In a most unanticipated decision, NATO member states have decided to finance the construction of a huge military storage site for U.S. military hardware in Poland. The project, which is the largest of its kind in recent history, will include storage for tanks, armored personnel carriers, general utility vehicles, artillery pieces, and other materiel. Its purpose is to serve as a forward-deployed depot in case of a conflict with Russia.
According to Defense News, Pentagon officials intend for the depot to be constructed near Powidz, an Air Force base located in west-central Poland. The construction of forward-deployed arms depots is an old concept with lineage dating back to at least the Second World War.
NATO Secretary-General Jens Stoltenberg, whose mandate was unanimously extended for an additional two years, had previously indicated that the construction of the military depot will commence this summer.
Last fall, the Polish government also came up with an unexpected proposal to construct a new U.S. base in the country under the name “Fort Trump” (these two projects are unrelated), but Pentagon officials haven’t followed up on the proposition. For a good reason. At first glance, the Polish might seem harmless and a closer working relationship with them may appear beneficial to the U.S. But this would mean a permanent commitment of American troops in the country. Currently, there are rotating battlegroups that rove among the Eastern European countries, thus offering a less predictable target to potential Russian aggression.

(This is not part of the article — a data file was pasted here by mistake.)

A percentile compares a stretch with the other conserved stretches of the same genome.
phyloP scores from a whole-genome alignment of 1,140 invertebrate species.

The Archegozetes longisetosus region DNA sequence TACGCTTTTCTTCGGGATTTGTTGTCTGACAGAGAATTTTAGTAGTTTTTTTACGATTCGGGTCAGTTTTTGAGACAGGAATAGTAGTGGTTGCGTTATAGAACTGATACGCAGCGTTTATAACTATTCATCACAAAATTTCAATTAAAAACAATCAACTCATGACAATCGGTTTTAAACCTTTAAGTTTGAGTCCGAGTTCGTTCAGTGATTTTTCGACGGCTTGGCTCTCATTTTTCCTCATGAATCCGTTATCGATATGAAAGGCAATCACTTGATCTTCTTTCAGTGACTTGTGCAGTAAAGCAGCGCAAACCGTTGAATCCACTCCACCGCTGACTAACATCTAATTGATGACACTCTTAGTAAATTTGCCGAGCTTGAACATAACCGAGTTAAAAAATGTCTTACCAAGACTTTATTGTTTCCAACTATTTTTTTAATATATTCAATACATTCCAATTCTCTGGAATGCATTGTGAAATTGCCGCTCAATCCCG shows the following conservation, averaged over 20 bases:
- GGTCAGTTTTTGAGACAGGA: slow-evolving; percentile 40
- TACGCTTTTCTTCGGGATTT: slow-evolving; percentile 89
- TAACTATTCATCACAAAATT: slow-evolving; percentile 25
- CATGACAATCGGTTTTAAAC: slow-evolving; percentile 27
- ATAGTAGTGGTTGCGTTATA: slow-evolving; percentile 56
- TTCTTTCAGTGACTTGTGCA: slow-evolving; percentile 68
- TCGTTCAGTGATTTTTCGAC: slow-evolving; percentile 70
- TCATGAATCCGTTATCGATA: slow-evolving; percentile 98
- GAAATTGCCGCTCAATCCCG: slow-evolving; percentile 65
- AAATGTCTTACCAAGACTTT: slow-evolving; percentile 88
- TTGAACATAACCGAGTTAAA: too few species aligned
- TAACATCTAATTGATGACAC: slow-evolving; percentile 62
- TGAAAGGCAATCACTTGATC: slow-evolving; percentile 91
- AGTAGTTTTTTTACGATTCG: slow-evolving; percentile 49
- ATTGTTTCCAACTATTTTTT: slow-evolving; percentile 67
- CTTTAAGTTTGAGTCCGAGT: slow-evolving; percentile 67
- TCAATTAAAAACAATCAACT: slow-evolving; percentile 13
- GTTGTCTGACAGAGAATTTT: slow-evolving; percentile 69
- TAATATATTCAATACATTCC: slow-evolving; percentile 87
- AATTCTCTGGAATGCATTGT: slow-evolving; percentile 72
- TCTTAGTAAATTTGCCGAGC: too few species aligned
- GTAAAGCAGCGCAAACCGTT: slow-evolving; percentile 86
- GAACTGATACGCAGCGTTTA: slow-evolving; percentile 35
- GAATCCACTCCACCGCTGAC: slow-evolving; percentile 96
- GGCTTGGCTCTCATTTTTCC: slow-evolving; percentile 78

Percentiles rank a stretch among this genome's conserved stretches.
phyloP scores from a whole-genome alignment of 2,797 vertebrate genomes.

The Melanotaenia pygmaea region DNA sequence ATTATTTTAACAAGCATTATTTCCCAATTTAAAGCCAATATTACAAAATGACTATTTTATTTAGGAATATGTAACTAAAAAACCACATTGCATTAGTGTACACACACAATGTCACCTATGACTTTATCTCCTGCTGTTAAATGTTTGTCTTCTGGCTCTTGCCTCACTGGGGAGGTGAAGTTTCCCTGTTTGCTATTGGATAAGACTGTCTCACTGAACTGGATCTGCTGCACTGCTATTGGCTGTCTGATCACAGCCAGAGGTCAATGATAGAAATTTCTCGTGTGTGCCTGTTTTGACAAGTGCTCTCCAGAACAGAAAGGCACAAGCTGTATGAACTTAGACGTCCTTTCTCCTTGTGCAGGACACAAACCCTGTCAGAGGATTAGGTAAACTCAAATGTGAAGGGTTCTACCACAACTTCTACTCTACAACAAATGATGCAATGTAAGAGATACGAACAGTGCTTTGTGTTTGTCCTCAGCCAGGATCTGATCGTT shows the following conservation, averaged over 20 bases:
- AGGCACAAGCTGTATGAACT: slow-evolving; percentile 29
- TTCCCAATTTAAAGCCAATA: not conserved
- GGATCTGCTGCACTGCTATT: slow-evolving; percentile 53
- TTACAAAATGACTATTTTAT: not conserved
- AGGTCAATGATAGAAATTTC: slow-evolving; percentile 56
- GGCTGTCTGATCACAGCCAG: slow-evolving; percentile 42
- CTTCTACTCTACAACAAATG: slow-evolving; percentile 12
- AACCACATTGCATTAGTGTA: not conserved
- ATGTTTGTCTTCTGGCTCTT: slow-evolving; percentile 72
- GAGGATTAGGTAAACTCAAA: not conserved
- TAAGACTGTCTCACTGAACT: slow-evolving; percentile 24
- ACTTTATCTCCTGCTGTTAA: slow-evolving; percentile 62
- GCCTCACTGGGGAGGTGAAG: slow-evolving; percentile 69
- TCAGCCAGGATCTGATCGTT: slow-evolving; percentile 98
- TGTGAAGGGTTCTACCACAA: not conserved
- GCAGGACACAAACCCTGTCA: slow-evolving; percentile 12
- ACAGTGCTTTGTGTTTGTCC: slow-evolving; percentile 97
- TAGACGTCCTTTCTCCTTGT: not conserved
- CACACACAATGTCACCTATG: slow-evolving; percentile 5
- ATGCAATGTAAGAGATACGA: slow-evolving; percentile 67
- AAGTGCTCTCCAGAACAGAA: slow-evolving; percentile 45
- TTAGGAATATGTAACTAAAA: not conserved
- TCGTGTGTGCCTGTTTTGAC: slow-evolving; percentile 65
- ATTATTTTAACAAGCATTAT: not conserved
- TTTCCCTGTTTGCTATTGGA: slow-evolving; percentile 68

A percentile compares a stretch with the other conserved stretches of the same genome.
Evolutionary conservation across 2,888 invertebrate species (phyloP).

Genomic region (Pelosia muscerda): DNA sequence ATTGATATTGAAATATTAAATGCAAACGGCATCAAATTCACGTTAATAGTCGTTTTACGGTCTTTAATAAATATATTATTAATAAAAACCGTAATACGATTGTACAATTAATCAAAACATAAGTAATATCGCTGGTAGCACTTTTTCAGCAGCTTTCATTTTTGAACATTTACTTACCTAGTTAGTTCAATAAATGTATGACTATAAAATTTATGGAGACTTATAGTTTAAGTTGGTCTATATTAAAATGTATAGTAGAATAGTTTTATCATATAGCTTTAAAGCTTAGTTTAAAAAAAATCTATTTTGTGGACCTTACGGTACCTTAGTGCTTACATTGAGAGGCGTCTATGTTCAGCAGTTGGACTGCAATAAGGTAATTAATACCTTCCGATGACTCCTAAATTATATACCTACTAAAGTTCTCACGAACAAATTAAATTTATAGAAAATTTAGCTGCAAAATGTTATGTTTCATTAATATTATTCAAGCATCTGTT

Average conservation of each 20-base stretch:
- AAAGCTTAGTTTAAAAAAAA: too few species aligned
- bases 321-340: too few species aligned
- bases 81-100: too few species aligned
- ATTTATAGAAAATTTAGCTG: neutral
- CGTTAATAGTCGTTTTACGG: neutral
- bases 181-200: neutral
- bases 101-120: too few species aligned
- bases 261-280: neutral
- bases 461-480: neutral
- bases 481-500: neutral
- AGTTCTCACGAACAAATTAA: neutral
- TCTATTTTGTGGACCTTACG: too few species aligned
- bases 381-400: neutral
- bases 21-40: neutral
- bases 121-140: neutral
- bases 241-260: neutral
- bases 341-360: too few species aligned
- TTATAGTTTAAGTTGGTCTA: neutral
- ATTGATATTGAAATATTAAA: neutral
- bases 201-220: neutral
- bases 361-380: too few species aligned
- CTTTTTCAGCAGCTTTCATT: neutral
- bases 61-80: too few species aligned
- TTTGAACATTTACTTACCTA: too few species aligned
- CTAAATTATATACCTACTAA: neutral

Ever since his election, President Trump has been adamant that NATO allies must increase their contribution to the common alliance. NATO guidelines stipulate that all member states must commit at least two percent of their gross domestic product to military expenditure every year. But only seven of the 29 member states have done so in 2018. From first to seventh, these include the U.S., Greece, the United Kingdom, Estonia, Poland, Latvia, and Lithuania. Trump’s pugnacious style of diplomacy seems to be working, if we were to judge by this latest initiative.
A recent report by the Congressional Research Service (CRS), stated that, in regard to Congressional support for the transnational defense organization, U.S. lawmakers are standing firmly behind it.
“While many Members of Congress have criticized specific developments within NATO—regarding burden sharing, for example—Congress as a whole has demonstrated consistent bipartisan support for NATO,” stated the report. “During the Trump Administration, congressional support has at times been viewed as an effort to reassure allies troubled by President Trump’s criticisms of the alliance.”